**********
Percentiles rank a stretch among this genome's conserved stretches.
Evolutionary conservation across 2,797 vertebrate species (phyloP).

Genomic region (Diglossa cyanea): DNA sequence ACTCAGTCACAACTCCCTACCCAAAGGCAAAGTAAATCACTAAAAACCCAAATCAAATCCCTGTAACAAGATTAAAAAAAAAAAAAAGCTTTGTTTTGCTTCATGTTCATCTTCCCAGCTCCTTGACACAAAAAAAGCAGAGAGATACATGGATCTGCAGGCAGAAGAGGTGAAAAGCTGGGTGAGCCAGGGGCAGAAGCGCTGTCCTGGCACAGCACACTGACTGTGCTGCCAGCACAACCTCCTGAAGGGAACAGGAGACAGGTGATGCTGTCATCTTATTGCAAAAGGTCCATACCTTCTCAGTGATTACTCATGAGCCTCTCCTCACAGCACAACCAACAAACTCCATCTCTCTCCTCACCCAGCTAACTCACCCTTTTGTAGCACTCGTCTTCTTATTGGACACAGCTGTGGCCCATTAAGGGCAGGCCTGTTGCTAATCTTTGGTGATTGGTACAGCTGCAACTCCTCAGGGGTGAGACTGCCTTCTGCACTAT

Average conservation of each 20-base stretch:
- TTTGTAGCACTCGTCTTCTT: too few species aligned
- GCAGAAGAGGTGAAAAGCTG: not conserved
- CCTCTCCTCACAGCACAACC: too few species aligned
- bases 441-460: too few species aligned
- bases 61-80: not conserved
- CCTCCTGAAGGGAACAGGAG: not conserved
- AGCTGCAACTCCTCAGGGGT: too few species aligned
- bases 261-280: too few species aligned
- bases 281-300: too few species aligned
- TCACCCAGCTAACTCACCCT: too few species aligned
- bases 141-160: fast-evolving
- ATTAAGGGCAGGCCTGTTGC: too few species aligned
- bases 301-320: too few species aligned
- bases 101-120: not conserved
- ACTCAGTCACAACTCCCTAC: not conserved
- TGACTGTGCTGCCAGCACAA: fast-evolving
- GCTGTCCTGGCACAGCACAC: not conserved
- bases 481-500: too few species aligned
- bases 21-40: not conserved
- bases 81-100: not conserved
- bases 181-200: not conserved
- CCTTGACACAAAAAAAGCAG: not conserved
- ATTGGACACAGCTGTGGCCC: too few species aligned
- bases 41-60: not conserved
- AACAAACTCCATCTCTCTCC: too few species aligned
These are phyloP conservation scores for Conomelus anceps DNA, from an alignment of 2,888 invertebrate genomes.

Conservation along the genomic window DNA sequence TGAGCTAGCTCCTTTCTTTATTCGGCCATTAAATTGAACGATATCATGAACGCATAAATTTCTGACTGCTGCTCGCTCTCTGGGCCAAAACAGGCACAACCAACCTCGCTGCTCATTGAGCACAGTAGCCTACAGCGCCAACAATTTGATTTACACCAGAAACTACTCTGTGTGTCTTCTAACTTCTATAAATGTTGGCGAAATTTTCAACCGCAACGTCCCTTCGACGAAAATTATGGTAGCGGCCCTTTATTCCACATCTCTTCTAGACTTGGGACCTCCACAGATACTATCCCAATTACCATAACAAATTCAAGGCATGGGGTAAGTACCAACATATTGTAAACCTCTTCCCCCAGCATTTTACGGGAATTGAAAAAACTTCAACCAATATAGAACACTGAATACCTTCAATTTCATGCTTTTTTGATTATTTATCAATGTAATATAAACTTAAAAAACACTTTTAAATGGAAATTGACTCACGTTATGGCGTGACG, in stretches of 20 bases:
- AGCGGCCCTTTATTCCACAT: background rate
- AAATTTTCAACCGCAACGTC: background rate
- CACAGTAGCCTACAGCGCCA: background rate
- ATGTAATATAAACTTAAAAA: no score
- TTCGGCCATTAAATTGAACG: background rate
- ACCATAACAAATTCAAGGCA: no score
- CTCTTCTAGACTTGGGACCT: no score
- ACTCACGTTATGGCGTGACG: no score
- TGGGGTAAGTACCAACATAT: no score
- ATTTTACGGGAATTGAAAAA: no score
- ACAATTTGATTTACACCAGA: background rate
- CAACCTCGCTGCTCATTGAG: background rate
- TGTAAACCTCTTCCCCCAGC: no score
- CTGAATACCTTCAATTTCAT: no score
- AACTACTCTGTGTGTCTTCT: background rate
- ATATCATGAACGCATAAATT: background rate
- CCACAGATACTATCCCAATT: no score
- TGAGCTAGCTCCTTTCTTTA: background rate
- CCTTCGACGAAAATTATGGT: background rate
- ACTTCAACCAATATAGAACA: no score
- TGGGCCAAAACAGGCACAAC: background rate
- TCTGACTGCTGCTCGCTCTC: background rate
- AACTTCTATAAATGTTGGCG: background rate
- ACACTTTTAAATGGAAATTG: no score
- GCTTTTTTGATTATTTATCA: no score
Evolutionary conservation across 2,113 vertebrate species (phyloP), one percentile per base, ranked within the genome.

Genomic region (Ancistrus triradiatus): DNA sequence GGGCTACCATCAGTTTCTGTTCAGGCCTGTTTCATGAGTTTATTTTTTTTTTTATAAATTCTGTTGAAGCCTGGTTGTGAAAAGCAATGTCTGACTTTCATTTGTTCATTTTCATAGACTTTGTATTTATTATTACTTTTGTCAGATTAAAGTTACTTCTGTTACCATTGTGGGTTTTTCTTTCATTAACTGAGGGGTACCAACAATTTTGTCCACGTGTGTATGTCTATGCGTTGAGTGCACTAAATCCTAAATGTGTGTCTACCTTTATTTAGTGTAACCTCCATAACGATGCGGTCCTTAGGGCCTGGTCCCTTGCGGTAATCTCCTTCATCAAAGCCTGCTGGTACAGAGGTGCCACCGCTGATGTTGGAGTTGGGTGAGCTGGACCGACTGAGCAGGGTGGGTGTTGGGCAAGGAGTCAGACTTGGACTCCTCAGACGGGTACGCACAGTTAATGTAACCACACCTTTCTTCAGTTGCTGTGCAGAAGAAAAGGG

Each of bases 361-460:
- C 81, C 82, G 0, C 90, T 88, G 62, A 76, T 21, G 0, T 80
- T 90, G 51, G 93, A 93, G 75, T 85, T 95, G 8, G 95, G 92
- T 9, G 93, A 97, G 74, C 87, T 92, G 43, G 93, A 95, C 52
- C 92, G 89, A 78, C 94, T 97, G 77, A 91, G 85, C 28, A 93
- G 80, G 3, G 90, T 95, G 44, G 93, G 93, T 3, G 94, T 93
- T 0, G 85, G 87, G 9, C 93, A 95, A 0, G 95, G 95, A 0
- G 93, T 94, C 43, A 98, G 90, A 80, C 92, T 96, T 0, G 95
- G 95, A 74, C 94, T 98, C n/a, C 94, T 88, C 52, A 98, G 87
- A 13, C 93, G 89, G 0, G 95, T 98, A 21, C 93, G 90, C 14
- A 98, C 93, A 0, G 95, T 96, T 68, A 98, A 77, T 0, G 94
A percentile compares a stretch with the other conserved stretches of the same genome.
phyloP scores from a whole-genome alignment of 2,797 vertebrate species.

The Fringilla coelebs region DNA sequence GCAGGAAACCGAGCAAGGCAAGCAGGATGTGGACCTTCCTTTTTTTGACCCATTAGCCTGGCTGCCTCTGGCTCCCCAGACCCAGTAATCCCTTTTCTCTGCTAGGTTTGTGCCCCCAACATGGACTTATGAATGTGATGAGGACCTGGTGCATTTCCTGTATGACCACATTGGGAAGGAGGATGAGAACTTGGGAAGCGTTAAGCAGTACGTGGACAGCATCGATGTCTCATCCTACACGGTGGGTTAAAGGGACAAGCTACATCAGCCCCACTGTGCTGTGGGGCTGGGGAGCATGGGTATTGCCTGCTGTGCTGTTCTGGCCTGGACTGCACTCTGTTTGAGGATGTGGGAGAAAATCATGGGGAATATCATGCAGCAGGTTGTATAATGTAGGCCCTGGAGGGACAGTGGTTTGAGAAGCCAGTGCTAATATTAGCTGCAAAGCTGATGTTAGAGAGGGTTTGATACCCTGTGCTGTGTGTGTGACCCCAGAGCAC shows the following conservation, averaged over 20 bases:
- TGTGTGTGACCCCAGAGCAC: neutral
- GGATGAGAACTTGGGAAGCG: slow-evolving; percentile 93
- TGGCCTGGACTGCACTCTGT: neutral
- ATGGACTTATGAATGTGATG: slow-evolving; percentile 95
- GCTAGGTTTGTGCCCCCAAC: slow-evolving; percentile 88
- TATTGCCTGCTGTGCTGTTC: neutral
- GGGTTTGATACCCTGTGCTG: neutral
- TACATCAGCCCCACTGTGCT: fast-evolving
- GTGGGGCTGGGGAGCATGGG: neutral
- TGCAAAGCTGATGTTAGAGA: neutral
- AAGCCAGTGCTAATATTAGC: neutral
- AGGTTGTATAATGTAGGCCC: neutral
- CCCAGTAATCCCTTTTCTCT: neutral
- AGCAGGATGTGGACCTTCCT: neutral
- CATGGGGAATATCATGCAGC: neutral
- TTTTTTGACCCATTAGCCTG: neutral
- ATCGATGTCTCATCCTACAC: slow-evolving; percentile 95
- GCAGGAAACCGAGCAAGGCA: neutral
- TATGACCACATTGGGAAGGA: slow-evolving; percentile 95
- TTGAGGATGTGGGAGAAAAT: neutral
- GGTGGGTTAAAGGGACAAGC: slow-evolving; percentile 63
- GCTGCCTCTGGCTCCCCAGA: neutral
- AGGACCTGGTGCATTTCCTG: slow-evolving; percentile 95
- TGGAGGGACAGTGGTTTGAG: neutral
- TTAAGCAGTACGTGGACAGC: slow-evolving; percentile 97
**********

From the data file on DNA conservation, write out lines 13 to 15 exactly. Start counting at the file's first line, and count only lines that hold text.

- bases 281-300: too few species aligned
- TCACCCAGCTAACTCACCCT: too few species aligned
- bases 141-160: fast-evolving